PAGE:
Low GI Day in RecipesNovember 23rd, 2013 by David
A low glycemic index diet would consist of meals which release energy slowly, lending to balanced and controlled blood sugar levels. It is the foundation of healthy eating, and is linked to weight loss and maintenance, mood control and the prevention of conditions such as Diabetes Type 2.
A low GI meal or snack would focus on plenty of protein (a portion equal to the size of your palm is a good measurement for a meal), fibre and vegetables. A low GI meal would typically contain little to no potatoes or grains. Essential fats contribute toward helping to control and slow down blood sugar release. Committing to a ‘low GI’ diet would require less focus on specific foods, but rather combining the food groups effectively. Here are a few examples:
Breakfast – A 2-egg omelette, with tomatoes, spinach and mushrooms. You can add other ingredients such as high quality ham or chicken, feta cheese chunks or smoked salmon. Eggs are the ‘perfect protein’ source as they contain all the essential amino acids in the ideal ratio. Additional proteins such as ham or chunks of feta add to the glucose-controlling mechanisms of the meal, but they require balancing
with plenty of vegetables too, as protein tends to increase the acid pH level in the blood, and vegetables serve to alkalinise, in order to strike a more favourable balance.
A.M Snack – Natural Greek yoghurt with ½ tsp of cinnamon and a handful of berries with a small handful of almonds stirred in. Greek yoghurt is a high protein source, and cinnamon helps to naturally balance blood sugar release – sprinkle it into as many meals as you can, and get into the habit of cooking with cinnamon sticks in tagine and stews. Berries are a low-sugar fruit, and contain high levels of fibre. They serve to balance the meal without too much of a fructose hit. The almonds further aid glucose control and release, while the vitamin E richness replenishes your nutrient pool.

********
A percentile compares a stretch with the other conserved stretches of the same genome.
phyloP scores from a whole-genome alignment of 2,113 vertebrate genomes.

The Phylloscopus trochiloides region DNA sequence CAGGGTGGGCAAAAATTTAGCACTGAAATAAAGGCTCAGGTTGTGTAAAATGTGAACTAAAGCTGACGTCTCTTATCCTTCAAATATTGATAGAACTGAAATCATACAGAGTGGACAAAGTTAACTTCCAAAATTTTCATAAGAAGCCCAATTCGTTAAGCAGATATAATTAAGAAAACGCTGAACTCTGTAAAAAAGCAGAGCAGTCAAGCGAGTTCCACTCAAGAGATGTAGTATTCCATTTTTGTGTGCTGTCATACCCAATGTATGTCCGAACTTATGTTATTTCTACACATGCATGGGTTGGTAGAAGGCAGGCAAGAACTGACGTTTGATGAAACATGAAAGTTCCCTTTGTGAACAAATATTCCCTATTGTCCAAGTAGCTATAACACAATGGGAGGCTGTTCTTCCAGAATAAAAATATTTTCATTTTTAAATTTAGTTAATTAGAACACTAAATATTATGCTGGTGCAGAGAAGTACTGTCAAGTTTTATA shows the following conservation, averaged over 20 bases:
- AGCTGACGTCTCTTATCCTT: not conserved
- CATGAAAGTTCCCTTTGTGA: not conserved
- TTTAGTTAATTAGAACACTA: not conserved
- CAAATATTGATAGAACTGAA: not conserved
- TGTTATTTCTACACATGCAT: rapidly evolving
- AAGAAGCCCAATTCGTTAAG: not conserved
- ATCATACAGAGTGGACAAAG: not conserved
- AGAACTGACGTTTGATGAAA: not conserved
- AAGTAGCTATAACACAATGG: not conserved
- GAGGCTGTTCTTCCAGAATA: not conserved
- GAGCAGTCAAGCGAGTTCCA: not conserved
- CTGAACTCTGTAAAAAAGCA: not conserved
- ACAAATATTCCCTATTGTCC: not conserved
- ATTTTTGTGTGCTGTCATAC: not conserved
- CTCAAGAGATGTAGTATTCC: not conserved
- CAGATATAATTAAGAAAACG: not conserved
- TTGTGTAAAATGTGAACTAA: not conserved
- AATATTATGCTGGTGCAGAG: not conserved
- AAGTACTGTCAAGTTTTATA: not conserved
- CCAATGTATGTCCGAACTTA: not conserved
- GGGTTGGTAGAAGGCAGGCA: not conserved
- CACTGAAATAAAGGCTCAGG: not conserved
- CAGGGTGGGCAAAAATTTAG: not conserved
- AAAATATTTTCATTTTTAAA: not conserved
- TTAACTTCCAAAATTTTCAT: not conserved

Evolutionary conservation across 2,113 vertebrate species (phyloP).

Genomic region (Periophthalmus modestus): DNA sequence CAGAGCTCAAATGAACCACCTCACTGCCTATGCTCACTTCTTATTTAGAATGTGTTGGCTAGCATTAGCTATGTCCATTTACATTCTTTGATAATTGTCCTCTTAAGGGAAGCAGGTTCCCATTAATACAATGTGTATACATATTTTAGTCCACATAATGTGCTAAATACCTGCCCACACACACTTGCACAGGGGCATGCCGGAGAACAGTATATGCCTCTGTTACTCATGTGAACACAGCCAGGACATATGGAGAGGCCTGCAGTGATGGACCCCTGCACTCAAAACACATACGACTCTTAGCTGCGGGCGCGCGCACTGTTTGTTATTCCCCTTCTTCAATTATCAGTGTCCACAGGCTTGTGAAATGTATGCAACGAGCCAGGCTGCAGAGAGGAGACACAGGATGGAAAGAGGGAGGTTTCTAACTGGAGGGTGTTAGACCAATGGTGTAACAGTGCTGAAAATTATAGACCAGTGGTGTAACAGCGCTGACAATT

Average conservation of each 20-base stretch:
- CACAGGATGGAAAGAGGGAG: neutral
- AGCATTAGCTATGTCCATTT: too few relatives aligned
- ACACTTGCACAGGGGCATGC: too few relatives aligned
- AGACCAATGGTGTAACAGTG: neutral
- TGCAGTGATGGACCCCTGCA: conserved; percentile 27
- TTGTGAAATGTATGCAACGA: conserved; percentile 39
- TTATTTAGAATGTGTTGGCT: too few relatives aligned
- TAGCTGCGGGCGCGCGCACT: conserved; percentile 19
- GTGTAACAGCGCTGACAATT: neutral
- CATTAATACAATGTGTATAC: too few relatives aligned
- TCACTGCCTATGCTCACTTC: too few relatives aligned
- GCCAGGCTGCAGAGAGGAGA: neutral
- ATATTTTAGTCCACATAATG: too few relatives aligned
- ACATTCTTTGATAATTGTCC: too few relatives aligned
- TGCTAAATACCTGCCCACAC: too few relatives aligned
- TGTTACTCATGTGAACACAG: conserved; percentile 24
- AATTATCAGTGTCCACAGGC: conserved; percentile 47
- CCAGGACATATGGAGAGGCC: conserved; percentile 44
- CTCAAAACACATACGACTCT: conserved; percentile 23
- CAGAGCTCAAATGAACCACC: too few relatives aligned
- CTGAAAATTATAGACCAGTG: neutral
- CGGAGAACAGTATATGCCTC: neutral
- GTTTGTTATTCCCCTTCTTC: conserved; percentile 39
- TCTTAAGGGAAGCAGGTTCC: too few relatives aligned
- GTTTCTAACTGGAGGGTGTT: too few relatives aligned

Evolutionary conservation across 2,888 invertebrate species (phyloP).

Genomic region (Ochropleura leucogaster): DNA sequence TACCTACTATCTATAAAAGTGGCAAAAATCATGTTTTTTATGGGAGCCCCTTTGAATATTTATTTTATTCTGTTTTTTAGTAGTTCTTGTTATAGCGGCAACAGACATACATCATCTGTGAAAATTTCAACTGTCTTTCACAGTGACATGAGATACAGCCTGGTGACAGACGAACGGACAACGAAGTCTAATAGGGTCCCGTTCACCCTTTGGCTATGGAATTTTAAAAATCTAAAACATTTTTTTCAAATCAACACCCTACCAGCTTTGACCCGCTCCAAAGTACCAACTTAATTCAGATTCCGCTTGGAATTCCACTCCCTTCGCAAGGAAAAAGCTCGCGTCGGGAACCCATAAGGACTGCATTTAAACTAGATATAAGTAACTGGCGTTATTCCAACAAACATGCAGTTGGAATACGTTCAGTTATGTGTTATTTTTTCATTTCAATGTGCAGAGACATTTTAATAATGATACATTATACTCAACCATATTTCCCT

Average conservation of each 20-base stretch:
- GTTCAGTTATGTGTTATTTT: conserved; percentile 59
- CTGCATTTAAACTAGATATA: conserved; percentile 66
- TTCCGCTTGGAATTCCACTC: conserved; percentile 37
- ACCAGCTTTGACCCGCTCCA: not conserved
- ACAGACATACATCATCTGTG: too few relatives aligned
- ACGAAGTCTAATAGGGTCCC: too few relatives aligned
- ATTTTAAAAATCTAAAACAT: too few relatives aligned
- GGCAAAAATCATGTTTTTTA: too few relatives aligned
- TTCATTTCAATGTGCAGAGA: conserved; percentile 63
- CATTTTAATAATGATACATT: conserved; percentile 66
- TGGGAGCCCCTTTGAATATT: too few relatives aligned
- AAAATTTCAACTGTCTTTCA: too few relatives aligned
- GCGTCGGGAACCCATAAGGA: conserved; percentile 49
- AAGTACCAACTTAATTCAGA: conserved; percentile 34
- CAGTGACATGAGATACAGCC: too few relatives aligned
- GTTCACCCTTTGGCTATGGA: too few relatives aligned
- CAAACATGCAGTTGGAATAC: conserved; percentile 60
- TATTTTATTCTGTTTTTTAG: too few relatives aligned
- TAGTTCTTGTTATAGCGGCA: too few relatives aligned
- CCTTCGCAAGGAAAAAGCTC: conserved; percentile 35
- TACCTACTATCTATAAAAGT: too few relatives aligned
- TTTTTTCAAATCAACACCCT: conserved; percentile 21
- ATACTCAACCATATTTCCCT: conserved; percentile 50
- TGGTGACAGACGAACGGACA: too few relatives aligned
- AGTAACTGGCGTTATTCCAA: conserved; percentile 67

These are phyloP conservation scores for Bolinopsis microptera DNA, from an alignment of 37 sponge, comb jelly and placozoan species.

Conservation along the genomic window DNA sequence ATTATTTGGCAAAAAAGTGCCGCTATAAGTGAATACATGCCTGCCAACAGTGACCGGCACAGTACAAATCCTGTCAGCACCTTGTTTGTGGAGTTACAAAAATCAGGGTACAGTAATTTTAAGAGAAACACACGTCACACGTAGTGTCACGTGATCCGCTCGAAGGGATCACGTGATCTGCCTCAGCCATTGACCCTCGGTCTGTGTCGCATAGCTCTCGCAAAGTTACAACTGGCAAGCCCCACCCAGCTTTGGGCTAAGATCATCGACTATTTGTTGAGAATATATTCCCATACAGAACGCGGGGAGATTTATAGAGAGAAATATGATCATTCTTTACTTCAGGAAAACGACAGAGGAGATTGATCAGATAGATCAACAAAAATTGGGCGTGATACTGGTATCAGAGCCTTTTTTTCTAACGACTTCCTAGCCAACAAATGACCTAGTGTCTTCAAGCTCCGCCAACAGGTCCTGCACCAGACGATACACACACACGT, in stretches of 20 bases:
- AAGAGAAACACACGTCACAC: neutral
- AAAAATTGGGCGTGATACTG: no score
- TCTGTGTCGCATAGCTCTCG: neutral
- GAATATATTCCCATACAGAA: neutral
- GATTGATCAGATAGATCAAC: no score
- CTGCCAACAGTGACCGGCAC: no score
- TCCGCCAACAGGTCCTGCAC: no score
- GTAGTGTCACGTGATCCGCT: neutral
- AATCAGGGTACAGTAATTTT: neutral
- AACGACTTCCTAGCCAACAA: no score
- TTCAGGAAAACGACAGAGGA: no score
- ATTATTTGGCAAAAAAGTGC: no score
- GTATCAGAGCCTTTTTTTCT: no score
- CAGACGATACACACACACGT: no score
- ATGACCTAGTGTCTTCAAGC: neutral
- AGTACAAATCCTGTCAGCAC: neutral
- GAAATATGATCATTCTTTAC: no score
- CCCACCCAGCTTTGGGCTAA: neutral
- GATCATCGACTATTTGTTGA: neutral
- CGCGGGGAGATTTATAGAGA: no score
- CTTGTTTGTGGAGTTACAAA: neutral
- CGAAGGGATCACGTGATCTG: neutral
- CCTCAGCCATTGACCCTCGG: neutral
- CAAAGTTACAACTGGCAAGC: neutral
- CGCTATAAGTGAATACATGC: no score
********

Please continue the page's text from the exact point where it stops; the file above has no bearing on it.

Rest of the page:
Lunch – Avocado stuffed with prawns, smoked salmon or tinned fish. Drizzle with lime or lemon juice, scatter with coriander leaves and season with pepper and paprika. You may wish to add a little natural yoghurt mixed with a dash of mustard to the fish as a dressing. Serve with a salad of green leaves, beetroot and spring onion.
P.M Snack – Hummus with cooked chickpeas and vegetable sticks and/or roasted vegetables. A small handful of seeds like sesame or pumpkin would complement this snack.
Dinner – Roast chicken and vegetables. In a roasting pan, lay chopped onions, peppers, aubergines, courgettes, celery and carrot, and drizzle with olive oil. Place chicken breasts/thighs/legs on top of the vegetables with some sprigs of rosemary and thyme then roast for about 35 minutes. This is a classic dinnertime option, which is low GI without a heap of potatoes served alongside! You may want to add some olives, chunks of feta or mozzarella or nuts to give the dish an added dimension. A splash of balsamic vinegar and a drizzle of lime juice will complete the dish.